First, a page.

The horse chestnuts will not be blooming along the Paris boulevards until May , the cloth chairs one rents for a few pence in London's Green Park are stored away for the winter, and in Rome the Piazza Navona is now only an echo of its clamorous summer self. But hark: This may be the time to go.

Indeed the air fares and tour packages in this so-called low season are so appealing - at least in relation to midsummer prices - one is sorely tempted to take vacation time right now, and never mind the elements. Most of the best air values are in effect until the end of March, and rise only slightly in April. And for a change this year, the transatlantic carriers will actually lower their high-season fares from a year ago, making the summer of '83 a better bargain than it's been in some time.

London, already stirring travelers' interest with the recent dipping of the pound near $1.50, is only $225 away, with Pan American. Of course that's only one way. One has to read the ads with especial care these days. ''Pan Am's London. An Incredible $225,'' shouted the big black type in the Sunday travel section, while underneath in faint lettering it added: ''Each way with round-trip purchase.''

Well, even $450 is within reason. And British Airways can get you there and back for a dollar less. Of course, with both airlines you must adhere to certain small-print restrictions such as: leave on a weekday, stay over one weekend and a maximum of 14 days, and make no cancellations or other schedule changes. Both carriers have some tantalizing ground packages to go with the lowered air fares. If, for example, you're willing to try the Elysee or Julius Caesar hotels - granted, no Savoys - you can live for as little as $20 a night for two with a Pan Am Affordable London package.

With British Airways, a six-night tour ranges from $129 a person at the Tavistock to $461 at the Churchill, and includes a week-long pass on London Transport buses and subways, breakfasts, and a bus to and from Heathrow Airport. For a little more ($190 to $522 at the same hotels) a British Airways Showtime Tour will buy three theater tickets and all the other extras. Not that London theater even approaches Broadway in ticket prices. Five to seven pounds ($7.50 to $10.50 at recent rates) will buy a good seat in any West End theater. And there's nothing like seeing ''Cats,'' ''Steaming,'' or ''84 Charing Cross Road'' on the home boards.

Another piece of good news for the restless Anglophile is that British Rail has frozen the BritRail pass at the 1982 level until March 1984. Thus you can travel all over England, Scotland, and Wales for $107 economy and $147 first-class for a week, or $162 and $219 for 14 days.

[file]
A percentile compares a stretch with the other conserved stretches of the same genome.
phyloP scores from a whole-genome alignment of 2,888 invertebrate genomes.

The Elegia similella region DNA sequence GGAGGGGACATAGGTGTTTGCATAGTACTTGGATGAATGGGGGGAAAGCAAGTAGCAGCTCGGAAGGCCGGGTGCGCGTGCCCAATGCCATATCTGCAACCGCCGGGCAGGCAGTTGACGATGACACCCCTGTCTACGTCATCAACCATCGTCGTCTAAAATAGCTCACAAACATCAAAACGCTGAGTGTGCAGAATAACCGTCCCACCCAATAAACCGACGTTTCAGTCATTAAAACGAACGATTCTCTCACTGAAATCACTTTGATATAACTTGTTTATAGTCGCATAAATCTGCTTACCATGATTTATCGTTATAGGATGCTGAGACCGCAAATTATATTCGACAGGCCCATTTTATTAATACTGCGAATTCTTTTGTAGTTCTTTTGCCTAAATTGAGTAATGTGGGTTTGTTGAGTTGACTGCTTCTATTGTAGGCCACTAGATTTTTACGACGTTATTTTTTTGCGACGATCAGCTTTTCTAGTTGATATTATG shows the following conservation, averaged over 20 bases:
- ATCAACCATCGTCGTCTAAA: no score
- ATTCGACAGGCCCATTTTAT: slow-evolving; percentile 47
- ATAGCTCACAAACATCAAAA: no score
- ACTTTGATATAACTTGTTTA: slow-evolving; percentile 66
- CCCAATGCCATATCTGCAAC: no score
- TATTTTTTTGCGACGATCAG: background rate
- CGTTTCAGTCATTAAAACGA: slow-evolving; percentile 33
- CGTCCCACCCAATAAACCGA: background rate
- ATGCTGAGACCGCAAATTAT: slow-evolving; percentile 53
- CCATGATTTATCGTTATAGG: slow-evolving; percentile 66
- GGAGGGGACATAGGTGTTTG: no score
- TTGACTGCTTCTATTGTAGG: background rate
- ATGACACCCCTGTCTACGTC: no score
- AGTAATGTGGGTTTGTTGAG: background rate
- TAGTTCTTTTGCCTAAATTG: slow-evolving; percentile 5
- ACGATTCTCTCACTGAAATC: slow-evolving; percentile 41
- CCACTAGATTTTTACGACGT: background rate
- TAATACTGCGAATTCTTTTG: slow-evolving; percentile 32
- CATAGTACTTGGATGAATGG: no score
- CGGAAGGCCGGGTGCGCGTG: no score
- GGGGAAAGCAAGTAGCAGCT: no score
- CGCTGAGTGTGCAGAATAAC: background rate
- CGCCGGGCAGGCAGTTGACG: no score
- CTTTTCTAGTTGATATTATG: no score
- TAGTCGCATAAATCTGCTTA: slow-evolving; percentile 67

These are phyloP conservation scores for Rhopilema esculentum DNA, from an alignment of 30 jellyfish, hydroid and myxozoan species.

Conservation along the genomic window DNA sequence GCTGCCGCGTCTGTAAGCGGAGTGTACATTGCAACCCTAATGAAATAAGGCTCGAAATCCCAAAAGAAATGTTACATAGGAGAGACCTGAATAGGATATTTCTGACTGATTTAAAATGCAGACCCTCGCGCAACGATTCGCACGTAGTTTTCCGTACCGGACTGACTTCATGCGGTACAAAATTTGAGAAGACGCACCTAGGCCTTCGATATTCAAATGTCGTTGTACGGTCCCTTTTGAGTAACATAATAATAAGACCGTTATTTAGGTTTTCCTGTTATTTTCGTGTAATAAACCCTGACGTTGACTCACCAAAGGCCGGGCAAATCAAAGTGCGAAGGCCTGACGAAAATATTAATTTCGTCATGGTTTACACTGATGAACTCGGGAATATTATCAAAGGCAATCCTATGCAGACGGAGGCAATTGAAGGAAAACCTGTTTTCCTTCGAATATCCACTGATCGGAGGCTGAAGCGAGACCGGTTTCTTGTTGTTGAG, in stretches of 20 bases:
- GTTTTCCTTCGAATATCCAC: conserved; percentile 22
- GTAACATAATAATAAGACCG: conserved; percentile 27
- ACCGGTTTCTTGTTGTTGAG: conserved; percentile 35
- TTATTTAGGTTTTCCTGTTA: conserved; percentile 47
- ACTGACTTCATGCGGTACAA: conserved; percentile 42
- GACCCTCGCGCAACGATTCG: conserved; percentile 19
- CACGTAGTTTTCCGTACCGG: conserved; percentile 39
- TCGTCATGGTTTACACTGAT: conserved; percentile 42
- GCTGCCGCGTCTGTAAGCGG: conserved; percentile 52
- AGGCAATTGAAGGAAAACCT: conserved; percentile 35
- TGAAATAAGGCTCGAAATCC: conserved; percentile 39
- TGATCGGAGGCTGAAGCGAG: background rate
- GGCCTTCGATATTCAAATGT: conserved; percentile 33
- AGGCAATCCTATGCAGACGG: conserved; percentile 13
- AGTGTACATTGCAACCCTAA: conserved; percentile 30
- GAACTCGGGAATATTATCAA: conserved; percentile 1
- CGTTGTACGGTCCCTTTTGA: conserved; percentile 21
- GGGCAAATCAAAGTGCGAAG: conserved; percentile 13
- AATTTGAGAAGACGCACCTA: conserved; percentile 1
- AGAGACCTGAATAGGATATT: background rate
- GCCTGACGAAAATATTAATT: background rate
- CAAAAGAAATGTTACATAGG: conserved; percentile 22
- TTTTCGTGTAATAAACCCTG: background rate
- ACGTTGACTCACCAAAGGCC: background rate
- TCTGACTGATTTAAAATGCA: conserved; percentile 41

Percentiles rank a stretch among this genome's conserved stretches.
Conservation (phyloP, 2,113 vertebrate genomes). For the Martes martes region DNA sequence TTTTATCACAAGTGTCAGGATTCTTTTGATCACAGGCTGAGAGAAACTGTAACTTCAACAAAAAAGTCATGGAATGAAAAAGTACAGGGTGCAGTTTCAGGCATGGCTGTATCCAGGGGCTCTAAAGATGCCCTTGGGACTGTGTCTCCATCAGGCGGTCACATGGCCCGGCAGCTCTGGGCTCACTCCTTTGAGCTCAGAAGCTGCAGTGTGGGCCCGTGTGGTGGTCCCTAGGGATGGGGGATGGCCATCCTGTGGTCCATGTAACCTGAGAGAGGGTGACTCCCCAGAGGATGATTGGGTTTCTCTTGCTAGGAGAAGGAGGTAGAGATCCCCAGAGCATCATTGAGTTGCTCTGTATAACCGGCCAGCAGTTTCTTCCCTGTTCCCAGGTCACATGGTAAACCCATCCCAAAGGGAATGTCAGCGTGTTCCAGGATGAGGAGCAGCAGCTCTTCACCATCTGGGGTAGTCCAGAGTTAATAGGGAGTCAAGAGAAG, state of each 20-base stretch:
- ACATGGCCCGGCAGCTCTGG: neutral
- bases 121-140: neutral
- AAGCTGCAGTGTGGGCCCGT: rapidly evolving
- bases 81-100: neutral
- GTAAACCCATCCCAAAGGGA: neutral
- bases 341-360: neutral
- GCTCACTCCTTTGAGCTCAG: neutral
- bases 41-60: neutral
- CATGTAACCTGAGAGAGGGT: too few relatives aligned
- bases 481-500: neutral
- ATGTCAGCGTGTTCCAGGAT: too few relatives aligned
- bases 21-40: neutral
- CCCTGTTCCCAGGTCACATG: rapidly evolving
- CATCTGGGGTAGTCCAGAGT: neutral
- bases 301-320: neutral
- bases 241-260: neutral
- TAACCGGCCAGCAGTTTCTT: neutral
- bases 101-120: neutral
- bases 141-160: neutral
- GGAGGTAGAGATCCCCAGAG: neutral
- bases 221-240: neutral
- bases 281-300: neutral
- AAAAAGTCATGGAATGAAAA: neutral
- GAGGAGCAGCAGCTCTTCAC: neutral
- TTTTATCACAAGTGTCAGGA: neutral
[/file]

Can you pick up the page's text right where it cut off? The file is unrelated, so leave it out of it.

All of these developments have caused clogged phone lines and mobs of pamphlet pluckers at the British Tourist Authority offices in the United States. ''It's getting wild here,'' said a BTA source in New York. ''It's a great boon for us, this lowering of the pound - though, of course, at another level it's rather sad.''

She said a friend had just returned from London, licking his chops over the reasonableness of a carvery dinner - those all-you-can-eat feasts of roast beef, lamb, and roast pork served in many hotel restaurants. The bill was (STR)9 - or about $14.

Now that the solstice is past and the Scandinavians can wake up to the sun again, one can begin to think of travel to Oslo, Copenhagen, and Stockholm, all the more so because the notoriously high fares to these cities have been handsomely reduced. Until March 31, Scandinavian Airlines has a $395 round-trip offering from New York to all three capitals. For an additional $100 per person, a Copenhagen ground package for six nights provides hotel room (such as the comfortable Imperial, near the central train station), substantial Nordic breakfasts, and a city tour.

True, Tivoli is closed for the winter, but the Stroget shopping street is alive and hustling, and the cozy little bakeries that seem to come two to a block are more inviting than ever. The Royal Ballet is in residence, not off touring some distant land as it is in the summer, and the most expensive ticket costs just $9.

Portugal, always a budget traveler's delight - and especially so now that the escudo-dollar ratio is so favorable to the tourist - is only $499 from New York round trip with a TWA 1-to-14-day midweek fare. TWA also has inviting fares and packages to Greece. Example: $599 round trip from New York to Athens until March 31, and a two-week $589 tour that includes four days on a Greek-island cruise, hotels, and dinners.

Before we know it, restaurant owners across Europe will be dusting off their summer furniture and reopening their sidewalk cafes, and the high season will be back. This normally means skyrocketing air fares, but in 1983 the transatlantic carriers have agreed to lower prices to fight off competition from the charter outfits. ''They've been eating away at us,'' said a TWA official.

Thus, for example, after April 1, TWA's so-called APEX (for advance-purchase) Boston-London fare will cost $529, compared with $662 a year ago. It will be $20 higher from New York, and is good for 7 to 180 days. Paris, Rome, and other capitals will also be a cheaper ride later in 1983 on a variety of airlines. But why wait till then?

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